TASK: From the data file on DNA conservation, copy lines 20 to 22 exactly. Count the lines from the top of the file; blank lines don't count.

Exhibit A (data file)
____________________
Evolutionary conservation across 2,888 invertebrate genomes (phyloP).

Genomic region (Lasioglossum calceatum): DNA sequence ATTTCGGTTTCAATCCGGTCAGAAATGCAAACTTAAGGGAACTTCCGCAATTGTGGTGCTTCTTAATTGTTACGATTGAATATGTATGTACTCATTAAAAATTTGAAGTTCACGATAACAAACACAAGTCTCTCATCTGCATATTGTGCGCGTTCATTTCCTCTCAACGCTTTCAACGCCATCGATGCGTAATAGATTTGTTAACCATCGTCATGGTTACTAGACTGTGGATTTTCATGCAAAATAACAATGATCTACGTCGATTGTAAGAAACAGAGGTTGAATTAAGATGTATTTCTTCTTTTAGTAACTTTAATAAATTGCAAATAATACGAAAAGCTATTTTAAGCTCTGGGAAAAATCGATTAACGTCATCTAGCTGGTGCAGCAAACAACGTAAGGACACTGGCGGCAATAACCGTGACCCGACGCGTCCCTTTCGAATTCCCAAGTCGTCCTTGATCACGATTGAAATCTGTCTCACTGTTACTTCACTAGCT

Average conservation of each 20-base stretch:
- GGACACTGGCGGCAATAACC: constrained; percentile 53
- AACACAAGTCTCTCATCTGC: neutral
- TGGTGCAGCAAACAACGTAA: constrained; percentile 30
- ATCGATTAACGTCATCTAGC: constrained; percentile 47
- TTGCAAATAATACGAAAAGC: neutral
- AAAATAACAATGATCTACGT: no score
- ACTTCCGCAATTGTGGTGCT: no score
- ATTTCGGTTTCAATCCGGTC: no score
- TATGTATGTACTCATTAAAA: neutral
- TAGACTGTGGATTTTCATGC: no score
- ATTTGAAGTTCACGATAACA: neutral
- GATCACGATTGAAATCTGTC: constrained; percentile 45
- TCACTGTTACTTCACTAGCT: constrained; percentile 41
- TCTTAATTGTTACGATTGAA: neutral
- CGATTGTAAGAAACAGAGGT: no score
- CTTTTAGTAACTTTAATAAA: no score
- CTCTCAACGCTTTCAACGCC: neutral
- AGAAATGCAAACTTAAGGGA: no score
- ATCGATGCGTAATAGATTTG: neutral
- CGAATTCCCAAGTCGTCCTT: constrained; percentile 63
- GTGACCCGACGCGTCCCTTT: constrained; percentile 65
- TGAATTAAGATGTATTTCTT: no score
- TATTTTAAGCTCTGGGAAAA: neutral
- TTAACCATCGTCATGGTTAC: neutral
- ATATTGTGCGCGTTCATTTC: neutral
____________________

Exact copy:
- CTCTCAACGCTTTCAACGCC: neutral
- AGAAATGCAAACTTAAGGGA: no score
- ATCGATGCGTAATAGATTTG: neutral